(Photo: Thomas Soderstrom)

As for the SFX power supply, PSU manufacturer FSP provided us with their fully modular 80 Plus Gold rated Dagger Pro 850W. This small SFX model includes enough cable length to work even in some full-tower cases, and we’re tempted to use it that way in some future releases thanks to the inclusion of a PS/2 adapter (aka full ATX ). plate. For this build, however, we’ll be using the Dagger Pro in its pure SFX form.

FSP Pro 850W Dagger

(Photo: Thomas Soderstrom)

FSP Dagger Pro 850W Label

(Photo: Thomas Soderstrom)

Here’s a look at our full test setup, which relies on a Core i5-9600K processor, an Asrock Mini-ITX motherboard, and a chunky Gigabyte GeForce RTX 2070 video card…

We’re not going to hover around the bushes when it comes to the complexity of the build: this one took hours. It wasn’t entirely the case’s fault; that was mostly down to our use of that 120mm cooler. The opposite-side coolant line just wasn’t flexible enough to meander around the back of the power supply, and the 12-inch hoses weren’t long enough to mount the radiator further forward in the chassis. . Accordingly, we recommend using a 240mm (2x120mm) radiator with the lines exiting in front of the power supply, provided its liquid lines are longer.

Side view of Lian Li A4-H2O construction

(Photo: Thomas Soderstrom)

We almost had opposite problem with power supply installation. Its extra long cables didn’t do us any favors, due to the minimal space to store excess cables. This case would give you a great excuse to splash out and buy a set of short cables from one of those custom cable companies like Pslate Customs, although PC builders who don’t need such power from output for the components they install can find a wider range of stock cable lengths in the lower power SFX models.

Lian Li A4-H2O build video card

(Photo: Thomas Soderstrom)

That said, there is enough space above the power supply and below the heatsink to provide good ventilation. Shown here is the only position the radiator of this closed loop system would fit in, due to the length and stiffness of the hose, as well as the plugged end of the power extension cable…

Lian Li A4-H2O Chiller

(Photo: Thomas Soderstrom)

A nice touch: Since you won’t have access to the back panel of the PSU once the case is buttoned up and built, the removable side panel makes it easy to turn on the power (if you forget to do this before finish building).

Another positive aspect of the side panels are the perforations. Those with a soft spot for RGB components can still get a good view through the side panel vents.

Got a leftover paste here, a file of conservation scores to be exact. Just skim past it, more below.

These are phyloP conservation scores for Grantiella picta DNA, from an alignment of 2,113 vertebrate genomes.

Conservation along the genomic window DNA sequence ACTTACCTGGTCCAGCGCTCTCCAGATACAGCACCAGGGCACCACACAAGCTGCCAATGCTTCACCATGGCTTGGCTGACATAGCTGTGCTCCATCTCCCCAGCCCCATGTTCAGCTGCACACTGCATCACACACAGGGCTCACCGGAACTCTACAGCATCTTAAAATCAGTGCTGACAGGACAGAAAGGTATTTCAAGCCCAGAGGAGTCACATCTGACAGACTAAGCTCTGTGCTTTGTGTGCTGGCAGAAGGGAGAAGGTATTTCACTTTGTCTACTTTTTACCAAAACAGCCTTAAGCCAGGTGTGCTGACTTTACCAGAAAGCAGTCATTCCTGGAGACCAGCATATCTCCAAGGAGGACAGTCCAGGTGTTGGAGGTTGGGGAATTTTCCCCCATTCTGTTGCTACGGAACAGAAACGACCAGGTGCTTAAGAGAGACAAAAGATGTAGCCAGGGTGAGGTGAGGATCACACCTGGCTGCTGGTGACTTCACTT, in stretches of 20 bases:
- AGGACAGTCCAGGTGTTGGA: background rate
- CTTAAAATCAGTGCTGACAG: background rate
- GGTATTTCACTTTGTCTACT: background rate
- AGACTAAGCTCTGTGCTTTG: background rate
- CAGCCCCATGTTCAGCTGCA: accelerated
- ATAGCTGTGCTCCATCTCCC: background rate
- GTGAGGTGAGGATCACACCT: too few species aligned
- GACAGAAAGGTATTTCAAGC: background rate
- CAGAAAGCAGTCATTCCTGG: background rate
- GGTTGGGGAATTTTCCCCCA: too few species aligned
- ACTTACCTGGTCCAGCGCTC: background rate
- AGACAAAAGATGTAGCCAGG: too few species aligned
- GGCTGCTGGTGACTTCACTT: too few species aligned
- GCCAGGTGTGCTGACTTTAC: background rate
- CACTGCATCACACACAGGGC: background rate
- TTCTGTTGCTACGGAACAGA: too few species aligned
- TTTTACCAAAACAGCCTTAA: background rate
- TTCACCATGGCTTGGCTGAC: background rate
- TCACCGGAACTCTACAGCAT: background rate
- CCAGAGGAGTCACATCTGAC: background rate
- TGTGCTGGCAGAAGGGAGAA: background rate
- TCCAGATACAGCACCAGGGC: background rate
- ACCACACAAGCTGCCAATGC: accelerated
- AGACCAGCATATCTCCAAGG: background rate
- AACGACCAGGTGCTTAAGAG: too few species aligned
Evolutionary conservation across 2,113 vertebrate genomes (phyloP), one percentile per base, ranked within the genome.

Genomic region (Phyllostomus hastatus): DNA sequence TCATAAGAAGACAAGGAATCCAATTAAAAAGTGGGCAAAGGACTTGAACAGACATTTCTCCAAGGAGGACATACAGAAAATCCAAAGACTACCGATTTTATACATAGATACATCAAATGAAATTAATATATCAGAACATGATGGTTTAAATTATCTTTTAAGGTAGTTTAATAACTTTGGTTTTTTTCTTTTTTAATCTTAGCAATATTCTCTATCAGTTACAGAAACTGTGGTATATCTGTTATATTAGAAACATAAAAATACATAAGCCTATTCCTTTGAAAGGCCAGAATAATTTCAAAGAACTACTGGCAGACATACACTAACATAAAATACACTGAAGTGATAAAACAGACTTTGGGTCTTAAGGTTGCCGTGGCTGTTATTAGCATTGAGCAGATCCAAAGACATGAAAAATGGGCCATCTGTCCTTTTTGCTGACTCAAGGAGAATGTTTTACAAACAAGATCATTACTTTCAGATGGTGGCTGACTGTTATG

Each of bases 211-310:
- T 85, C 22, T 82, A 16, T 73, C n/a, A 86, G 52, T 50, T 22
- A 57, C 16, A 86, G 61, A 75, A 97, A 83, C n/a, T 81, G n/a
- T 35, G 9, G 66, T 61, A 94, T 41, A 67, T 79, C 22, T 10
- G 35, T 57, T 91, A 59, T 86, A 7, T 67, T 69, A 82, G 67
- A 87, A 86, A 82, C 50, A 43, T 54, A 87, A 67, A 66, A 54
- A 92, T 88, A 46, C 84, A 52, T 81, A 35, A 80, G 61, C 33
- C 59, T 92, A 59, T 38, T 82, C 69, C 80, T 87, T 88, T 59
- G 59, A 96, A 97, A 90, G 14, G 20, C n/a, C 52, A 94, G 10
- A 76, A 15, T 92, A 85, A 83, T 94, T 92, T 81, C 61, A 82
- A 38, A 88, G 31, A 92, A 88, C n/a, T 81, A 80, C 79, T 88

Lian Li A4-H2O performance

We’ve just launched a new test scheme to test PC case thermals, so we currently don’t have another chassis on the bench that small to compare the numbers against. (We will be expanding our testing pool in the coming months.) So for now, we’ve tested the A4-H2O against himself in closed-panel and open-panel configurations to see how well it would contain noise and let heat escape.

We set the CPU to a fixed voltage and frequency to maintain a relatively constant load.

Thermals Lian Li A4-H2O

In case you were wondering, that’s an 8-degree CPU core and a 7-degree GPU temperature reduction achieved just by opening the case. Meanwhile, our component noise measurement increased by about 1.5 decibels with the case open. The noise level went from 36.4 to 37.9 decibels when measuring at a 45 degree angle from the front left corner, and from 39.2 to 40.8 decibels when measuring at the same angle at from the right front corner.


Conclusion: a smooth chassis with tight tolerances

The A4-H2O is a brilliant design capable of housing a high-end GPU and an overclocked Core i5 processor to acceptable temperatures. Part of our effort being negated by component selection, we advise first-time builders to wait and see how other A4-H2O builds have turned out and choose their parts accordingly, especially in terms of AIO liquid coolers.

But get the mix right, and this chassis will rival the Streacom DA2 V2 as one of our favorite Mini-ITX chassis for deceptive builds. And it won’t cost you half of what the DA2 V2 will cost.

Lab Report to get the latest reviews and top product advice delivered right to your inbox.","first_published_at":"2021-09-30T21:24:30.000000Z","published_at":"2021-09-30T21:24:30.000000Z","last_published_at":"2021-09-30T21:24:08.000000Z","created_at":null,"updated_at":"2021-09-30T21:24:30.000000Z"})" x-show="showEmailSignUp()" class="rounded bg-gray-lightest text-center md:px-32 md:py-8 p-4 font-brand mt-8 container-xs">
Do you like what you read ?

Register for Lab report to get the latest reviews and top product tips straight to your inbox.

This newsletter may contain advertisements, offers or affiliate links. Signing up for a newsletter indicates your consent to our Terms of Service and Privacy Policy. You can unsubscribe from newsletters at any time.


Source link

Share.

About Author

Comments are closed.